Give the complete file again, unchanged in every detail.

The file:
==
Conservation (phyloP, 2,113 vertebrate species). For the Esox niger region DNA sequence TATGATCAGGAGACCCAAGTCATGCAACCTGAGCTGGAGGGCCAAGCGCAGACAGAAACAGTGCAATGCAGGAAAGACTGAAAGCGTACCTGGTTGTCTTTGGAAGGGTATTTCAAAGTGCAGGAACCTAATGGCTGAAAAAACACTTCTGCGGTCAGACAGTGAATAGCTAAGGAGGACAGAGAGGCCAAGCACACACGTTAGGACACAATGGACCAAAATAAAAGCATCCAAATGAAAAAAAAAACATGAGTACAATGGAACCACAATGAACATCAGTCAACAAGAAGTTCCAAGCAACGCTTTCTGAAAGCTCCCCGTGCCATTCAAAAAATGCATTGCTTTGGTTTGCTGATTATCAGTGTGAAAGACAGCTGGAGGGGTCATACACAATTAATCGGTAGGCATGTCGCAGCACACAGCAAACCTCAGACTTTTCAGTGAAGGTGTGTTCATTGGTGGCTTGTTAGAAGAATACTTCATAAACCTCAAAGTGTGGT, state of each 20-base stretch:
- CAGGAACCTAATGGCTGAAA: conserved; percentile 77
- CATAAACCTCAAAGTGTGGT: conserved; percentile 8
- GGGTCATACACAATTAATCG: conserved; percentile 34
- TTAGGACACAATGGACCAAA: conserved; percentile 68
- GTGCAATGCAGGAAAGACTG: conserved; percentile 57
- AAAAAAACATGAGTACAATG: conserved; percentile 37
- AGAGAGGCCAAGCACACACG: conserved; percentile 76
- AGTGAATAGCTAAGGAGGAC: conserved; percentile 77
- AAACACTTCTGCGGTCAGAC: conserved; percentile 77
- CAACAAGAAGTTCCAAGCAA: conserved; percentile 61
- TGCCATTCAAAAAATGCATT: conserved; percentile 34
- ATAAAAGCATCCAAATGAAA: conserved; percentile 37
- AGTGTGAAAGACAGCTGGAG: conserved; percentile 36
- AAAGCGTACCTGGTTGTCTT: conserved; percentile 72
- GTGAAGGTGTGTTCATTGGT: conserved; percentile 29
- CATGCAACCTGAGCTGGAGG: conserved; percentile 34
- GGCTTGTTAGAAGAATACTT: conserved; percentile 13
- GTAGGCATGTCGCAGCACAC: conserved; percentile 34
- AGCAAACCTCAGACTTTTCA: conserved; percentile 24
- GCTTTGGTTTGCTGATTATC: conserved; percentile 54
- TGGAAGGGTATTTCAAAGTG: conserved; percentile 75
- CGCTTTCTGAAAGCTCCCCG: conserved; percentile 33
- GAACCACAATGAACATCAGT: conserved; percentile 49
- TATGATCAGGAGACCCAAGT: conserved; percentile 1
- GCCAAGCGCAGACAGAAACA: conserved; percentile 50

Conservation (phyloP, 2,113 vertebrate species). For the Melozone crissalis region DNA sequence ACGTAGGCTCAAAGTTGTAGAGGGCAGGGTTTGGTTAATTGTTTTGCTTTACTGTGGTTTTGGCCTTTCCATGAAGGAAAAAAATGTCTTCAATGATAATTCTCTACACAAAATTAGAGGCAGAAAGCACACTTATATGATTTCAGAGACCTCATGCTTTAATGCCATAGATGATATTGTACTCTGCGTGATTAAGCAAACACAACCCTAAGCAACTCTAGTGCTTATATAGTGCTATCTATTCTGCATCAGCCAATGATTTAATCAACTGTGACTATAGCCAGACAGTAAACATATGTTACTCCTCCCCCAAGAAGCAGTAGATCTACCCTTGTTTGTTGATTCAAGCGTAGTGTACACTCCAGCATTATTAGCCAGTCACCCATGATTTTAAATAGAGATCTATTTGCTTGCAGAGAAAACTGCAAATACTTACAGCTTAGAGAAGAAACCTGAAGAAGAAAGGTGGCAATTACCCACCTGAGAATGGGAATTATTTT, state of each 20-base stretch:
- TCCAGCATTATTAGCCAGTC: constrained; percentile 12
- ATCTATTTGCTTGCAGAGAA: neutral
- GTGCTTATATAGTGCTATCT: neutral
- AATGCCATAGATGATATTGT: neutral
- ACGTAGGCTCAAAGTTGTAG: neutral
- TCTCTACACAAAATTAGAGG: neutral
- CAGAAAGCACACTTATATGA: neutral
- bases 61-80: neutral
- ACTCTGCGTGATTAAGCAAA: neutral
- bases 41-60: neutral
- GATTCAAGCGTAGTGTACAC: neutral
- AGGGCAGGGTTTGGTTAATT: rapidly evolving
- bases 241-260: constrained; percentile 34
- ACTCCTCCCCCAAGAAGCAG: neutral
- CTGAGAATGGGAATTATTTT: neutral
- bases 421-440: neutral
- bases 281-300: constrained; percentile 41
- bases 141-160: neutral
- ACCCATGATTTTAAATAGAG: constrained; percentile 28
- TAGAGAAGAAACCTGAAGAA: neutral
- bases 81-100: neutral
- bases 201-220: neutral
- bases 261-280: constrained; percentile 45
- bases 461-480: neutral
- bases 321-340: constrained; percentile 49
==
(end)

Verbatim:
Conservation (phyloP, 2,113 vertebrate species). For the Esox niger region DNA sequence TATGATCAGGAGACCCAAGTCATGCAACCTGAGCTGGAGGGCCAAGCGCAGACAGAAACAGTGCAATGCAGGAAAGACTGAAAGCGTACCTGGTTGTCTTTGGAAGGGTATTTCAAAGTGCAGGAACCTAATGGCTGAAAAAACACTTCTGCGGTCAGACAGTGAATAGCTAAGGAGGACAGAGAGGCCAAGCACACACGTTAGGACACAATGGACCAAAATAAAAGCATCCAAATGAAAAAAAAAACATGAGTACAATGGAACCACAATGAACATCAGTCAACAAGAAGTTCCAAGCAACGCTTTCTGAAAGCTCCCCGTGCCATTCAAAAAATGCATTGCTTTGGTTTGCTGATTATCAGTGTGAAAGACAGCTGGAGGGGTCATACACAATTAATCGGTAGGCATGTCGCAGCACACAGCAAACCTCAGACTTTTCAGTGAAGGTGTGTTCATTGGTGGCTTGTTAGAAGAATACTTCATAAACCTCAAAGTGTGGT, state of each 20-base stretch:
- CAGGAACCTAATGGCTGAAA: conserved; percentile 77
- CATAAACCTCAAAGTGTGGT: conserved; percentile 8
- GGGTCATACACAATTAATCG: conserved; percentile 34
- TTAGGACACAATGGACCAAA: conserved; percentile 68
- GTGCAATGCAGGAAAGACTG: conserved; percentile 57
- AAAAAAACATGAGTACAATG: conserved; percentile 37
- AGAGAGGCCAAGCACACACG: conserved; percentile 76
- AGTGAATAGCTAAGGAGGAC: conserved; percentile 77
- AAACACTTCTGCGGTCAGAC: conserved; percentile 77
- CAACAAGAAGTTCCAAGCAA: conserved; percentile 61
- TGCCATTCAAAAAATGCATT: conserved; percentile 34
- ATAAAAGCATCCAAATGAAA: conserved; percentile 37
- AGTGTGAAAGACAGCTGGAG: conserved; percentile 36
- AAAGCGTACCTGGTTGTCTT: conserved; percentile 72
- GTGAAGGTGTGTTCATTGGT: conserved; percentile 29
- CATGCAACCTGAGCTGGAGG: conserved; percentile 34
- GGCTTGTTAGAAGAATACTT: conserved; percentile 13
- GTAGGCATGTCGCAGCACAC: conserved; percentile 34
- AGCAAACCTCAGACTTTTCA: conserved; percentile 24
- GCTTTGGTTTGCTGATTATC: conserved; percentile 54
- TGGAAGGGTATTTCAAAGTG: conserved; percentile 75
- CGCTTTCTGAAAGCTCCCCG: conserved; percentile 33
- GAACCACAATGAACATCAGT: conserved; percentile 49
- TATGATCAGGAGACCCAAGT: conserved; percentile 1
- GCCAAGCGCAGACAGAAACA: conserved; percentile 50

Conservation (phyloP, 2,113 vertebrate species). For the Melozone crissalis region DNA sequence ACGTAGGCTCAAAGTTGTAGAGGGCAGGGTTTGGTTAATTGTTTTGCTTTACTGTGGTTTTGGCCTTTCCATGAAGGAAAAAAATGTCTTCAATGATAATTCTCTACACAAAATTAGAGGCAGAAAGCACACTTATATGATTTCAGAGACCTCATGCTTTAATGCCATAGATGATATTGTACTCTGCGTGATTAAGCAAACACAACCCTAAGCAACTCTAGTGCTTATATAGTGCTATCTATTCTGCATCAGCCAATGATTTAATCAACTGTGACTATAGCCAGACAGTAAACATATGTTACTCCTCCCCCAAGAAGCAGTAGATCTACCCTTGTTTGTTGATTCAAGCGTAGTGTACACTCCAGCATTATTAGCCAGTCACCCATGATTTTAAATAGAGATCTATTTGCTTGCAGAGAAAACTGCAAATACTTACAGCTTAGAGAAGAAACCTGAAGAAGAAAGGTGGCAATTACCCACCTGAGAATGGGAATTATTTT, state of each 20-base stretch:
- TCCAGCATTATTAGCCAGTC: constrained; percentile 12
- ATCTATTTGCTTGCAGAGAA: neutral
- GTGCTTATATAGTGCTATCT: neutral
- AATGCCATAGATGATATTGT: neutral
- ACGTAGGCTCAAAGTTGTAG: neutral
- TCTCTACACAAAATTAGAGG: neutral
- CAGAAAGCACACTTATATGA: neutral
- bases 61-80: neutral
- ACTCTGCGTGATTAAGCAAA: neutral
- bases 41-60: neutral
- GATTCAAGCGTAGTGTACAC: neutral
- AGGGCAGGGTTTGGTTAATT: rapidly evolving
- bases 241-260: constrained; percentile 34
- ACTCCTCCCCCAAGAAGCAG: neutral
- CTGAGAATGGGAATTATTTT: neutral
- bases 421-440: neutral
- bases 281-300: constrained; percentile 41
- bases 141-160: neutral
- ACCCATGATTTTAAATAGAG: constrained; percentile 28
- TAGAGAAGAAACCTGAAGAA: neutral
- bases 81-100: neutral
- bases 201-220: neutral
- bases 261-280: constrained; percentile 45
- bases 461-480: neutral
- bases 321-340: constrained; percentile 49